October 15, 2021
(LOS ANGELES) – In Montreal, Canada, a group of friends videotaped 30 stunts they had never attempted before. Collectively known as Yes Theory, the friend’s achieved viral success growing their YouTube channel from a handful of subscribers to a global community of 6.91 million.
Yes Theoryis a self-proclaimed storyteller, but does that alone make it journalism?
In their book, The Elements of Journalism: What Newspeople Should Know and the Public Should Expect, journalists Bill Kovach and Tom Rosenstiel describe journalism as “storytelling with a purpose.” The American Press Institute also says that “a good story is about something the audience decides is interesting or important. A great story often does both by using storytelling to make important news interesting.”
New York University professor Jay Rosen disagrees, stating, “I don’t know how our journalists came to see “storytelling” as the heart of what they do, and “storyteller” as a self-description.” Instead, Rosen states, “truthtelling, grounding public conversation in fact, verification [and] listening,” as more central elements to news.
The American Press Institute reaffirmed that for something to be newsworthy, there is storytelling and also verification. The distinguishing factor amongst journalism and other informational sources is the method a journalist finds factual information and “the “truth about th[ose]facts.””
Verification and storytelling are, thus, tools to determine if Yes Theory’s content constitutes journalistic work. Yes Theory’s stories are based, often, on stunts, and there is a long history of stunt journalism. Nellie Bly, the famous 19th-century reporter, went undercover at an asylum in the late 1880s and documented her experiences. More recently, Esquire’s A.J. Jacobs has written about stunts like getting a 700 dollar haircut, chewing tobacco for a month, outsourcing his life to India, and incorporating radical honesty into his day-to-day life. Yes Theory’s stories are not dissimilar to Jacob’s work; stunts such as living without social media and running a marathon without training echo similarities.
Storytelling is interwoven into Yes Theory’s pieces. The members create content for their ‘Yes Family’ with their slogan ‘seek discomfort,’ as one of the messages the channel spreads by documenting stunts and experiences. On these factors, it could be argued that Yes Theory is acting as a journalist. Verification is the unanswered determining factor.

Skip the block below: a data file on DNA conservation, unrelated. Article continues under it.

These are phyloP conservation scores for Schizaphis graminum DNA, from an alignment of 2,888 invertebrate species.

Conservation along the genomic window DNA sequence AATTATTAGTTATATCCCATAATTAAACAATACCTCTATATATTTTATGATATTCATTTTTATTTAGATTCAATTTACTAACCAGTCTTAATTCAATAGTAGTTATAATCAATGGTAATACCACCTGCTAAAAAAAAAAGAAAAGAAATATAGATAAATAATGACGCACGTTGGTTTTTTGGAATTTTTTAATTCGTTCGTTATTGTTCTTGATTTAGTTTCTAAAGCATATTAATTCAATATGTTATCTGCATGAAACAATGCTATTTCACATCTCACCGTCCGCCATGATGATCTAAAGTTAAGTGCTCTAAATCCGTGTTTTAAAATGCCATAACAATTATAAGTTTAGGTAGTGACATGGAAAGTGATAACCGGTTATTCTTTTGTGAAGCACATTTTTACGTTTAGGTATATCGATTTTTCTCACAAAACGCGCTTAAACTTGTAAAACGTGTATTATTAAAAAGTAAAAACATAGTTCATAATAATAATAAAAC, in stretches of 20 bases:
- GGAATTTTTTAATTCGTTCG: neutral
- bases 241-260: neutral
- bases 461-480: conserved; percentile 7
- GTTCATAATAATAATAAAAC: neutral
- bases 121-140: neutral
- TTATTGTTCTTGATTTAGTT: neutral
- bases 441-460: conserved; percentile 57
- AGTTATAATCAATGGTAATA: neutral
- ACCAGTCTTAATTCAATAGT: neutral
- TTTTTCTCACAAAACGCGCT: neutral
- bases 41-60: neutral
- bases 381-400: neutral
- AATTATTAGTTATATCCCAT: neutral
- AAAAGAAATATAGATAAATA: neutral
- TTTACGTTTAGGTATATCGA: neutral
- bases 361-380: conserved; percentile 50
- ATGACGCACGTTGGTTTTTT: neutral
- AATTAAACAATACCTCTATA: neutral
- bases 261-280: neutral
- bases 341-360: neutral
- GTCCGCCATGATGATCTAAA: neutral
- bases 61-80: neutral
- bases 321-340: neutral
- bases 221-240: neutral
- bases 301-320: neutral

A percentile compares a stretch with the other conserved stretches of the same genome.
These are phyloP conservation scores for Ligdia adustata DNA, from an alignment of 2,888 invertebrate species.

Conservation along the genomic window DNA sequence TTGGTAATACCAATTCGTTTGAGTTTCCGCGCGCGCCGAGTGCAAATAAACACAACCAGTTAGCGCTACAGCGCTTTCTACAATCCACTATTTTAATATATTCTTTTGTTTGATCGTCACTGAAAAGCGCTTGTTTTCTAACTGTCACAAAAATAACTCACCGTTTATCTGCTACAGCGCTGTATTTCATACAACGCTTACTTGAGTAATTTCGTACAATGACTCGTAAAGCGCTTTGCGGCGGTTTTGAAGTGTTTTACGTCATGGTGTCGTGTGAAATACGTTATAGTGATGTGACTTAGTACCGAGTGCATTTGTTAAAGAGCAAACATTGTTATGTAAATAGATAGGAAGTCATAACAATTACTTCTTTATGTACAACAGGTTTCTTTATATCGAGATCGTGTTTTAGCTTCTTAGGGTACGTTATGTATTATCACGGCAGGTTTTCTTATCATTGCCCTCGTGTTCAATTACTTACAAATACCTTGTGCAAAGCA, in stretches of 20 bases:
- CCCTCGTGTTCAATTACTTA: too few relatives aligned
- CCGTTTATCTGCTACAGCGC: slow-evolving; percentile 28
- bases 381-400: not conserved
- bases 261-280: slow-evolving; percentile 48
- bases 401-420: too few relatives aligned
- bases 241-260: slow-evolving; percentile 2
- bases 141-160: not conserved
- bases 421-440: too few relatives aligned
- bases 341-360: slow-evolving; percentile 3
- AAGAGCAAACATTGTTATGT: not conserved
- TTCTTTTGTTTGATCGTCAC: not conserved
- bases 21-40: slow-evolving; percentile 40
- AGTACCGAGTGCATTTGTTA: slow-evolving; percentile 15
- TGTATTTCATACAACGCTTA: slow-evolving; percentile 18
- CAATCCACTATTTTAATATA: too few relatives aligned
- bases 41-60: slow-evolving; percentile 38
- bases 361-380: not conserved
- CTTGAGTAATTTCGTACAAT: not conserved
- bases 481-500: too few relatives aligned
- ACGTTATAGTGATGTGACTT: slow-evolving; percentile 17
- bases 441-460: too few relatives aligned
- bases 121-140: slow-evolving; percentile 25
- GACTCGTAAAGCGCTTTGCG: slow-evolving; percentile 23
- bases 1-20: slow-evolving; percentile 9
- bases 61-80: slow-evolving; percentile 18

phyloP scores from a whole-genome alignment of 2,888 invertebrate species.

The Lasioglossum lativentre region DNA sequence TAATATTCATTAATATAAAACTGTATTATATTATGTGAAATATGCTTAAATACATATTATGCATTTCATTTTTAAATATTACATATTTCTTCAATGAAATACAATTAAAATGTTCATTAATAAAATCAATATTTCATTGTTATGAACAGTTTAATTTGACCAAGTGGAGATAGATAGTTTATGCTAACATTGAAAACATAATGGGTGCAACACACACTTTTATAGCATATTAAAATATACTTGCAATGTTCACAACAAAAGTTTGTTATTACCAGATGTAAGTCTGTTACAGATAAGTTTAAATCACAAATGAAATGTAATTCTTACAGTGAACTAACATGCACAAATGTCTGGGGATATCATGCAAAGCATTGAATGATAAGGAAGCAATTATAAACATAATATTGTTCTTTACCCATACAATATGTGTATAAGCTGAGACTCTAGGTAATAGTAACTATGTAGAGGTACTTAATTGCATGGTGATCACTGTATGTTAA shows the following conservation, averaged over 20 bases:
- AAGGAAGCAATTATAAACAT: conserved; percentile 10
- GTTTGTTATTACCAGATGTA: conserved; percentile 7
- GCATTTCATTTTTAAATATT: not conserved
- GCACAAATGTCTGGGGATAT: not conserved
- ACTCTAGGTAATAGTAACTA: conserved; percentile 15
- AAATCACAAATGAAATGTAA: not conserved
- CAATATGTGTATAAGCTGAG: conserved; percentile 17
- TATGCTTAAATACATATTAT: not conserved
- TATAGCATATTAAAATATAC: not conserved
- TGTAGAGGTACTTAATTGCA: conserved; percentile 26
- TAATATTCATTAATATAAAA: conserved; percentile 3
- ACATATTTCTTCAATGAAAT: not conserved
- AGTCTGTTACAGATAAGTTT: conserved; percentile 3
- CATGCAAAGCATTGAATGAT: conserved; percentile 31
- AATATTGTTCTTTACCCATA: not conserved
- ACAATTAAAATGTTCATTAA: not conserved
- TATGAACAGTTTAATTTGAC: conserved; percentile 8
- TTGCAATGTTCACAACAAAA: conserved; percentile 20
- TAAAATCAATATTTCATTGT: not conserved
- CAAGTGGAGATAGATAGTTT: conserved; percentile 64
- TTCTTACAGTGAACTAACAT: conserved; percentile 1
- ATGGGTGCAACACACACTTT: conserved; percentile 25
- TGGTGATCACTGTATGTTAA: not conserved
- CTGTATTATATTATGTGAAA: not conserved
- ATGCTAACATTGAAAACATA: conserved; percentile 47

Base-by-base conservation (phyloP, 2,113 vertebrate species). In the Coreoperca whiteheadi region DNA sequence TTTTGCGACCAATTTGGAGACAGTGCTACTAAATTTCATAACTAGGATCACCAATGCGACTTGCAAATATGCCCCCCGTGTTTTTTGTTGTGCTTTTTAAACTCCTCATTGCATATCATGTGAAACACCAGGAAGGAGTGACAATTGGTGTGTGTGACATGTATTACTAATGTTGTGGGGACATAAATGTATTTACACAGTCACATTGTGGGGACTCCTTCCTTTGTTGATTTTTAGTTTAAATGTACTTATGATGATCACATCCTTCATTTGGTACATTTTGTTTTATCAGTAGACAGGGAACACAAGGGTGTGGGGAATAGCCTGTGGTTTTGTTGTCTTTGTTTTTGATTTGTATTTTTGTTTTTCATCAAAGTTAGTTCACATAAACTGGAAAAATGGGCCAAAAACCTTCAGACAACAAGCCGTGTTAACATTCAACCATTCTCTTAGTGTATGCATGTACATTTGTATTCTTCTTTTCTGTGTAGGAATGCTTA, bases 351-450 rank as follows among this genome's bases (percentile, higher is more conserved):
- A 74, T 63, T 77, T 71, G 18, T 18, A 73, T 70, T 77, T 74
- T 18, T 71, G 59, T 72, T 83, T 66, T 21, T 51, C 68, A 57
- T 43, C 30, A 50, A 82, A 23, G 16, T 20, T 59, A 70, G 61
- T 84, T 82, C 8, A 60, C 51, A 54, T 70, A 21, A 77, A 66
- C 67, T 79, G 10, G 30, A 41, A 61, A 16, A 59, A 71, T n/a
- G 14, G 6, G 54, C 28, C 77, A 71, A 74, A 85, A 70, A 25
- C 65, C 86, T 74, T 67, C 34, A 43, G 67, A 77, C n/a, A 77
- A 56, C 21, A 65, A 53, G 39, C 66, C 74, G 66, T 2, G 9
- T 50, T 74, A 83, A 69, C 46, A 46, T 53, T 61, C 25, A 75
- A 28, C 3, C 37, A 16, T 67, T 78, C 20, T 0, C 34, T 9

Various methods exist to verifying information. The American Press Institute outlines that anything “closest to an eyewitness account is better than that which is second-hand.” Most factual information is firsthand, albeit not consistently.
As an example, it is unclear how Yes Theory sources its Afghanistan video. The information regarding Afghanistan’s history, hash, and the Silk Road are uncited. The other informational content comes explicitly from their guide Noor, the Afghan people, or is shown or reflected by one of the host’s Thomas Bragg.
Much like the video of living with Wim Hof, most of the information comes from Hof himself. The source information in the introduction, however, is unknown.
Videos such as throwing a party in the most boring town in America or travelling to the least visited country in the world capture the team conducting preliminary research on their laptops through an internet search. The specific sites are unknown.
With this said, is Yes Theory journalism? Though it showcases stunts and experiences through storytelling, it is unclear how some of the information is sourced and validated. Yes Theory is not journalism, but it is inspiring and entertaining – and that is, after all, its primary intent.